labor

Harriet Jones

The Connecticut Low Wage Employer Advisory Board is holding its third hearing on Wednesday in Bridgeport. 

The season for blueberries used to be short. You'd find fresh berries in the store just during a couple of months in the middle of summer.

Now, though, it's always blueberry season somewhere. Blueberry production is booming. The berries are grown in Florida, North Carolina, New Jersey, Michigan and the Pacific Northwest — not to mention the southern hemisphere.

But in any one location, the season is still short. And this means that workers follow the blueberry harvest, never staying in one place for long.

New Haven Votes No Confidence in Police Chief

Jul 8, 2016
Markeshia Ricks / New Haven Independent

The Elm City Local union voted no confidence in Police Chief Dean Esserman on Thursday, according to the New Haven Independent.

Michelle Lee / Creative Commons

Layoffs are continuing in Connecticut state government, with 166 employees at the Department of Correction receiving pink slips.

Uber drivers will stay independent contractors, not employees, in California and Massachusetts, just as the ride-booking company had maintained they were. Uber is settling class action lawsuits by drivers in the two states for a maximum of $100 million.

In a statement, the company says it will pay the plaintiffs $84 million, plus another $16 million if Uber goes public and within a year increases in value by one and a half times over its worth in December.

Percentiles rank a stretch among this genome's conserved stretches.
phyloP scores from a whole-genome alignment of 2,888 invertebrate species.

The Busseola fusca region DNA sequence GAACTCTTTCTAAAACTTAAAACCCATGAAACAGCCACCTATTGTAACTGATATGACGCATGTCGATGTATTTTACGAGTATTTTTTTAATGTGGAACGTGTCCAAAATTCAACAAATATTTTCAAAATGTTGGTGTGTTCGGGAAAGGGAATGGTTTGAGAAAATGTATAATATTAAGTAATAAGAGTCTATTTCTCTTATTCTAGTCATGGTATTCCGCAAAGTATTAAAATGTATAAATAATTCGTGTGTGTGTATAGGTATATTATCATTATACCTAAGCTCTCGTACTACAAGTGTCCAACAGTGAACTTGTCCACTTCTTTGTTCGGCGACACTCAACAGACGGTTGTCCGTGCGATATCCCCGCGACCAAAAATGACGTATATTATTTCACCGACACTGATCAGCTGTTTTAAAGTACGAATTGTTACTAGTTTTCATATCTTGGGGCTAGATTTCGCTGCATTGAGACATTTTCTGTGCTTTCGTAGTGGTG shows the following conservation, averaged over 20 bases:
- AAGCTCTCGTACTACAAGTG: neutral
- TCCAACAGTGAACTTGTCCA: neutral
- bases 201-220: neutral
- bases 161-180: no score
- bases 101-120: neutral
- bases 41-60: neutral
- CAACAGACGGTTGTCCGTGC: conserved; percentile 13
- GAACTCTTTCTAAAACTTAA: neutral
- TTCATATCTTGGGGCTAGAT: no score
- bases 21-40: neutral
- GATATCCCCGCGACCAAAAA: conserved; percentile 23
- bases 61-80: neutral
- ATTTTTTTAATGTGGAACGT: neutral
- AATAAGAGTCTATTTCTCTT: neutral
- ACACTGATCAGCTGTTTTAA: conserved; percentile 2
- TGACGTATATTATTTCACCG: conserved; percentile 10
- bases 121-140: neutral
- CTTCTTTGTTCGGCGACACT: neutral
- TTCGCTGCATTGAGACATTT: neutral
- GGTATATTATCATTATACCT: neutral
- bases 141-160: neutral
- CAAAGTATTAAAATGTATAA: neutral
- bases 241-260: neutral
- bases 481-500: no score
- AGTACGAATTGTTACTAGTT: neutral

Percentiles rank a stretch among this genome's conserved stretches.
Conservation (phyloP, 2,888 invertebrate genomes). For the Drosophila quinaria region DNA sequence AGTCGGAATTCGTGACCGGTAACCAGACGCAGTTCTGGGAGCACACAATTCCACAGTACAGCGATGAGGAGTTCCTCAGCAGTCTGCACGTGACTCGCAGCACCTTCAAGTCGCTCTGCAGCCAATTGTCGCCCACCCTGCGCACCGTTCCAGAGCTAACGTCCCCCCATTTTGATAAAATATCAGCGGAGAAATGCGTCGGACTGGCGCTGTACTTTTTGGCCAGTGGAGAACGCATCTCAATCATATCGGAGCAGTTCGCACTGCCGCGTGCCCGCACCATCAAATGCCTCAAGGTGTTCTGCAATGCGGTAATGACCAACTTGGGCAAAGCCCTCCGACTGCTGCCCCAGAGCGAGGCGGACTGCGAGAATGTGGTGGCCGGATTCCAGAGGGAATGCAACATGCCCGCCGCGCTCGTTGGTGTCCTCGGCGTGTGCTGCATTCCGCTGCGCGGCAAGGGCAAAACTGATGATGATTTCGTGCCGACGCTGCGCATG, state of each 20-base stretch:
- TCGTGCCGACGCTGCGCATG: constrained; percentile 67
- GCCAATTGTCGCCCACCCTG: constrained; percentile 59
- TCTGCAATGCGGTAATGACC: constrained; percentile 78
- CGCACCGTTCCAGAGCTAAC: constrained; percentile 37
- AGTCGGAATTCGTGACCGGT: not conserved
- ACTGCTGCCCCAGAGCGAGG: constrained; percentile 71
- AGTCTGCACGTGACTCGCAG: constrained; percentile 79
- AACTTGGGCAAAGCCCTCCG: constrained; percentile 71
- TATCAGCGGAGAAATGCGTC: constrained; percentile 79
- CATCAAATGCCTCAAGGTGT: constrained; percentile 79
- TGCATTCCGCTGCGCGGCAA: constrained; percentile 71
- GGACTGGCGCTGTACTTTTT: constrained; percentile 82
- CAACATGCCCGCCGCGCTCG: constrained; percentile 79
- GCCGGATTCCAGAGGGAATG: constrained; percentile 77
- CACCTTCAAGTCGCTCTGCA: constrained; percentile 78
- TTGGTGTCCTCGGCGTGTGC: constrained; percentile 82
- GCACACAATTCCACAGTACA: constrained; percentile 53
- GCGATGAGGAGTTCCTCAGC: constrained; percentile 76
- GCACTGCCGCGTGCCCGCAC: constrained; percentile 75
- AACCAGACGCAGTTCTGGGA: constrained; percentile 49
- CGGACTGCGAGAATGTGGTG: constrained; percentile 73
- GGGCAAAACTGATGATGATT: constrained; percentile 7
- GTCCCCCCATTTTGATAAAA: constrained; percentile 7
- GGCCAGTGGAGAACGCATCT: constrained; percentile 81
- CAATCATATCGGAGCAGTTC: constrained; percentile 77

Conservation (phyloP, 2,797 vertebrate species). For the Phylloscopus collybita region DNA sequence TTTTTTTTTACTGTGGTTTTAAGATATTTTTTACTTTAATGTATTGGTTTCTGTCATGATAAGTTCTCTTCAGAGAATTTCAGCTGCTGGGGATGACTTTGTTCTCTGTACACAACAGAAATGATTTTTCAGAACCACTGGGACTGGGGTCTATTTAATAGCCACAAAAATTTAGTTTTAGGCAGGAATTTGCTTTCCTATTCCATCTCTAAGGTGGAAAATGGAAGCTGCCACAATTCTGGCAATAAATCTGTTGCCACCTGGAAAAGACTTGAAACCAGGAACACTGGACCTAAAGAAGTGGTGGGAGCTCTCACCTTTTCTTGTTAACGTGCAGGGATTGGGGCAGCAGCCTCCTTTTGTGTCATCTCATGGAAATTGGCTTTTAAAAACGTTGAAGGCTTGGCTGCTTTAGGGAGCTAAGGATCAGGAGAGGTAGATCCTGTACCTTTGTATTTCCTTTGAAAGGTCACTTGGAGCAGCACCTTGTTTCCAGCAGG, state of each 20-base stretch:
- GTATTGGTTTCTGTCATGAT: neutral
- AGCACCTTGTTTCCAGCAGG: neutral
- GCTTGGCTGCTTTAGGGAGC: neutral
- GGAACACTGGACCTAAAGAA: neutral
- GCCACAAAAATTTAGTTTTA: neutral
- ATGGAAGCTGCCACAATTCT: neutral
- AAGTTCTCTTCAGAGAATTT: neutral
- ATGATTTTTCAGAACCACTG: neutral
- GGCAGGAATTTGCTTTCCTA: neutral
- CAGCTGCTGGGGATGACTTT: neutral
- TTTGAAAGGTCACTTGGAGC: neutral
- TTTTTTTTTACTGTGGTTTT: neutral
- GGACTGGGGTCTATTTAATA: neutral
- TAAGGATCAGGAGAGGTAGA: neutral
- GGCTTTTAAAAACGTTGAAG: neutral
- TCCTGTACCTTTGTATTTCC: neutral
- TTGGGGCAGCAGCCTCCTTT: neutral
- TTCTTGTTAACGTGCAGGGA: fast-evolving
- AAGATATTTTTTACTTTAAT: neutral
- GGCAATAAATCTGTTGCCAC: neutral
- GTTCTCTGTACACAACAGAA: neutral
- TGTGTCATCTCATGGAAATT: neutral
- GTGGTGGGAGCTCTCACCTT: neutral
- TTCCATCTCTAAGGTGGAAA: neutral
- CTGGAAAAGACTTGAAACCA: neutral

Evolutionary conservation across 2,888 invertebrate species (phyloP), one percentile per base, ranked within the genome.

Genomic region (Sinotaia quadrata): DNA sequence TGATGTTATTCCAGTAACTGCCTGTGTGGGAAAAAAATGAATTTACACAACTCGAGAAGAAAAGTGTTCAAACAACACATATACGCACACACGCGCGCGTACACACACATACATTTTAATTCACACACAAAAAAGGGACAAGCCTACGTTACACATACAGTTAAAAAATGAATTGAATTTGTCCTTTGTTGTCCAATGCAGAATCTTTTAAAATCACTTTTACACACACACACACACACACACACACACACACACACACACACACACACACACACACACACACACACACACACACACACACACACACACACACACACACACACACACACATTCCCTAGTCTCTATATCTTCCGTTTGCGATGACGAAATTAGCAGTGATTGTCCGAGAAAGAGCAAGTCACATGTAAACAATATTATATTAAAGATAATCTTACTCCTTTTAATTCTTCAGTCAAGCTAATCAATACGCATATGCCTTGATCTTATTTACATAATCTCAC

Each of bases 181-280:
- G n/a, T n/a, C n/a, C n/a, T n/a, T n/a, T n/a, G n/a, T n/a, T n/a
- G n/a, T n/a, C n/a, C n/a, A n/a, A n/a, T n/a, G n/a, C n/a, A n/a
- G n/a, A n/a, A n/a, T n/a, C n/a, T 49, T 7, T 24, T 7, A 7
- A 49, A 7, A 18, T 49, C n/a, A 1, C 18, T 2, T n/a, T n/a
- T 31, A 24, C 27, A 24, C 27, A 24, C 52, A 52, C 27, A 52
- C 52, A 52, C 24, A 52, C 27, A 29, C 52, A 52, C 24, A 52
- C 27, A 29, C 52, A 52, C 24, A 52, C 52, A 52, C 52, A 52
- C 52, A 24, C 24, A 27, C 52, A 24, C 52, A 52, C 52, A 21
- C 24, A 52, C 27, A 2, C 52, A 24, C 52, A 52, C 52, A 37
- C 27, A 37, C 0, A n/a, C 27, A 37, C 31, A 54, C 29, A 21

Harriet Jones

Hundreds of workers in Hartford are expected to go on strike Thursday in the long-running campaign to raise the minimum wage. The one-day stoppage once again calls for $15.00 an hour.

A coal-mining giant has filed for Chapter 11 bankruptcy protection amid an industrywide slump.

Peabody Energy — which is the biggest coal miner in the U.S. and says it is the largest private-sector coal company in the world — is looking to restructure its heavy debt load and gain relief from its creditors. It hopes to continue operations unimpeded.

Nearly 40,000 workers at Verizon have gone on strike, objecting to, among other things, outsourcing and temporary location transfers.

The two unions representing Verizon workers say their employees have been without a contract since August. They call the walkout, which began at 6 a.m. ET Wednesday, "by far the largest work stoppage in the country in recent years."

NPR's Joel Rose tells our Newscast unit:

"The striking employees mostly work in Verizon's wireline business — landline phone, video and Internet — on the East Coast.

Photo Phiend / Creative Commons

The first round of layoff notices have been given out to state workers as Governor Dannel Malloy works to confront looming deficits.

Tom Page / Creative Commons

Unions representing more than 36,000 Verizon landline phone and cable workers are threatening a strike starting Wednesday morning if the company doesn't agree to a new contract.

Ryan Caron King / WNPR

Hartford Mayor Luke Bronin took office in January, and his honeymoon is officially over. The mayor is trying to figure out a way to balance the city’s budget. 

The U.S. Supreme Court has deadlocked on a 4-4 vote in a major labor case. The court, without further comment, announced the tie vote Tuesday. The result is that union opponents have failed, for now, to reverse a long-standing decision that allows states to mandate "fair share" fees from nonunion workers.

DC Central Kitchen / Creative Commons

They say it's important to eat breakfast every day. But what if you eat two breakfasts?

According to a new study, students who eat two breakfasts -- one at home and one at school -- are less likely to experience unhealthy weight gain than students who skip the meal altogether

Adavyd / Creative Commons